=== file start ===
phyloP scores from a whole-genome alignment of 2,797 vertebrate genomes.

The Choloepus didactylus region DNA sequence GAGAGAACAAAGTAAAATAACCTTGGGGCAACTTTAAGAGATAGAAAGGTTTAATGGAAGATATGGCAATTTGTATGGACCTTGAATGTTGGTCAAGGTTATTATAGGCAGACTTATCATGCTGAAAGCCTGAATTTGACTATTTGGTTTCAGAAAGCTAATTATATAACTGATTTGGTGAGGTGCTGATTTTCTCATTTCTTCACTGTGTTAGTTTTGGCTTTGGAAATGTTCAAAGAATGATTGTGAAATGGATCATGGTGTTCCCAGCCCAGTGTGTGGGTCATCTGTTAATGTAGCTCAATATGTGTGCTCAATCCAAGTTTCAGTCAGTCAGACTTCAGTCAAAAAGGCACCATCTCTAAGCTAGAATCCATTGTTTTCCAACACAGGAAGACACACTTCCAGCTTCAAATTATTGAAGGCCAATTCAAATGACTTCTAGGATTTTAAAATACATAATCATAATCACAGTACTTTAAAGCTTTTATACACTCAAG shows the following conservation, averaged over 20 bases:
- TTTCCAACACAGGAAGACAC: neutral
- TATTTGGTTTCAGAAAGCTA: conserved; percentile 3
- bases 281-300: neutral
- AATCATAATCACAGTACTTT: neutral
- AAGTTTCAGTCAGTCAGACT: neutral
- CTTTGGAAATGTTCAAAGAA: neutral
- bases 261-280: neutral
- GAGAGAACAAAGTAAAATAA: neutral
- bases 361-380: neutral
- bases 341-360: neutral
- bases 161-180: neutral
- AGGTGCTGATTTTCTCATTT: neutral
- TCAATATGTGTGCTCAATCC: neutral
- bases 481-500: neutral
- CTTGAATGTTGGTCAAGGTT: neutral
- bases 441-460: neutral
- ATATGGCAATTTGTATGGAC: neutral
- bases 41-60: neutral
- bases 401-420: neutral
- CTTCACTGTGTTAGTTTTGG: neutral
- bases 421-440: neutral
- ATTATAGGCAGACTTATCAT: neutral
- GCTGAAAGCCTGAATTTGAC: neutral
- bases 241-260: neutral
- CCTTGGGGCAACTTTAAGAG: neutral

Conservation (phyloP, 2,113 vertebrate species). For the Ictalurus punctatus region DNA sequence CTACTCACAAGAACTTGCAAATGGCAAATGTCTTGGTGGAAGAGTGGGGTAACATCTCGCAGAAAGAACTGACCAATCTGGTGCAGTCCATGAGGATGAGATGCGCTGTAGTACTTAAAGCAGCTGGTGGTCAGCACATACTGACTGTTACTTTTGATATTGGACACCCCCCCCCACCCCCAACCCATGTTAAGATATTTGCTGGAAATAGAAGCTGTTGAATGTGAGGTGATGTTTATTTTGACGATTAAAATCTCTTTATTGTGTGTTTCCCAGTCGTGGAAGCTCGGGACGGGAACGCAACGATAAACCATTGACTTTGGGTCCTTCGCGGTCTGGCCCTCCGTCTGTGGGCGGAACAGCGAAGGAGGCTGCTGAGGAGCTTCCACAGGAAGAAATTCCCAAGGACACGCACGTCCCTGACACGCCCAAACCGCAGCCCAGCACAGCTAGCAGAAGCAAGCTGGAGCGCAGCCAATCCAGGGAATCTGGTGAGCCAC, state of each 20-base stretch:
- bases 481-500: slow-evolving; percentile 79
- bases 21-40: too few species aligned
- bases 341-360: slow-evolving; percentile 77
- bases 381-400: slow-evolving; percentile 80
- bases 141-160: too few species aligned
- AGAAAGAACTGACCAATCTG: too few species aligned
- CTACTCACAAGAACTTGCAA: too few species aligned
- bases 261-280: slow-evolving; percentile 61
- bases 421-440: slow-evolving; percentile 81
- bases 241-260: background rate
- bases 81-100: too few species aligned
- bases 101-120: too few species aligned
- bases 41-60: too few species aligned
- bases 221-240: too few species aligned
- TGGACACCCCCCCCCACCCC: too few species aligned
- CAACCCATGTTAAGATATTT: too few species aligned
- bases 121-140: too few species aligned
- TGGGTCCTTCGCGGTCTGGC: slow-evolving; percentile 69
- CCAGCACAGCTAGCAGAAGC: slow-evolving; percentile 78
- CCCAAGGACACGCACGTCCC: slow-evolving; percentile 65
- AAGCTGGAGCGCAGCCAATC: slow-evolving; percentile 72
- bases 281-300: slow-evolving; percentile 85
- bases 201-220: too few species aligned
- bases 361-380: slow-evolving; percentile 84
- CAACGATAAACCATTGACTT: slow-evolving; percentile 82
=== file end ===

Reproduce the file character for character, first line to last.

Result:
phyloP scores from a whole-genome alignment of 2,797 vertebrate genomes.

The Choloepus didactylus region DNA sequence GAGAGAACAAAGTAAAATAACCTTGGGGCAACTTTAAGAGATAGAAAGGTTTAATGGAAGATATGGCAATTTGTATGGACCTTGAATGTTGGTCAAGGTTATTATAGGCAGACTTATCATGCTGAAAGCCTGAATTTGACTATTTGGTTTCAGAAAGCTAATTATATAACTGATTTGGTGAGGTGCTGATTTTCTCATTTCTTCACTGTGTTAGTTTTGGCTTTGGAAATGTTCAAAGAATGATTGTGAAATGGATCATGGTGTTCCCAGCCCAGTGTGTGGGTCATCTGTTAATGTAGCTCAATATGTGTGCTCAATCCAAGTTTCAGTCAGTCAGACTTCAGTCAAAAAGGCACCATCTCTAAGCTAGAATCCATTGTTTTCCAACACAGGAAGACACACTTCCAGCTTCAAATTATTGAAGGCCAATTCAAATGACTTCTAGGATTTTAAAATACATAATCATAATCACAGTACTTTAAAGCTTTTATACACTCAAG shows the following conservation, averaged over 20 bases:
- TTTCCAACACAGGAAGACAC: neutral
- TATTTGGTTTCAGAAAGCTA: conserved; percentile 3
- bases 281-300: neutral
- AATCATAATCACAGTACTTT: neutral
- AAGTTTCAGTCAGTCAGACT: neutral
- CTTTGGAAATGTTCAAAGAA: neutral
- bases 261-280: neutral
- GAGAGAACAAAGTAAAATAA: neutral
- bases 361-380: neutral
- bases 341-360: neutral
- bases 161-180: neutral
- AGGTGCTGATTTTCTCATTT: neutral
- TCAATATGTGTGCTCAATCC: neutral
- bases 481-500: neutral
- CTTGAATGTTGGTCAAGGTT: neutral
- bases 441-460: neutral
- ATATGGCAATTTGTATGGAC: neutral
- bases 41-60: neutral
- bases 401-420: neutral
- CTTCACTGTGTTAGTTTTGG: neutral
- bases 421-440: neutral
- ATTATAGGCAGACTTATCAT: neutral
- GCTGAAAGCCTGAATTTGAC: neutral
- bases 241-260: neutral
- CCTTGGGGCAACTTTAAGAG: neutral

Conservation (phyloP, 2,113 vertebrate species). For the Ictalurus punctatus region DNA sequence CTACTCACAAGAACTTGCAAATGGCAAATGTCTTGGTGGAAGAGTGGGGTAACATCTCGCAGAAAGAACTGACCAATCTGGTGCAGTCCATGAGGATGAGATGCGCTGTAGTACTTAAAGCAGCTGGTGGTCAGCACATACTGACTGTTACTTTTGATATTGGACACCCCCCCCCACCCCCAACCCATGTTAAGATATTTGCTGGAAATAGAAGCTGTTGAATGTGAGGTGATGTTTATTTTGACGATTAAAATCTCTTTATTGTGTGTTTCCCAGTCGTGGAAGCTCGGGACGGGAACGCAACGATAAACCATTGACTTTGGGTCCTTCGCGGTCTGGCCCTCCGTCTGTGGGCGGAACAGCGAAGGAGGCTGCTGAGGAGCTTCCACAGGAAGAAATTCCCAAGGACACGCACGTCCCTGACACGCCCAAACCGCAGCCCAGCACAGCTAGCAGAAGCAAGCTGGAGCGCAGCCAATCCAGGGAATCTGGTGAGCCAC, state of each 20-base stretch:
- bases 481-500: slow-evolving; percentile 79
- bases 21-40: too few species aligned
- bases 341-360: slow-evolving; percentile 77
- bases 381-400: slow-evolving; percentile 80
- bases 141-160: too few species aligned
- AGAAAGAACTGACCAATCTG: too few species aligned
- CTACTCACAAGAACTTGCAA: too few species aligned
- bases 261-280: slow-evolving; percentile 61
- bases 421-440: slow-evolving; percentile 81
- bases 241-260: background rate
- bases 81-100: too few species aligned
- bases 101-120: too few species aligned
- bases 41-60: too few species aligned
- bases 221-240: too few species aligned
- TGGACACCCCCCCCCACCCC: too few species aligned
- CAACCCATGTTAAGATATTT: too few species aligned
- bases 121-140: too few species aligned
- TGGGTCCTTCGCGGTCTGGC: slow-evolving; percentile 69
- CCAGCACAGCTAGCAGAAGC: slow-evolving; percentile 78
- CCCAAGGACACGCACGTCCC: slow-evolving; percentile 65
- AAGCTGGAGCGCAGCCAATC: slow-evolving; percentile 72
- bases 281-300: slow-evolving; percentile 85
- bases 201-220: too few species aligned
- bases 361-380: slow-evolving; percentile 84
- CAACGATAAACCATTGACTT: slow-evolving; percentile 82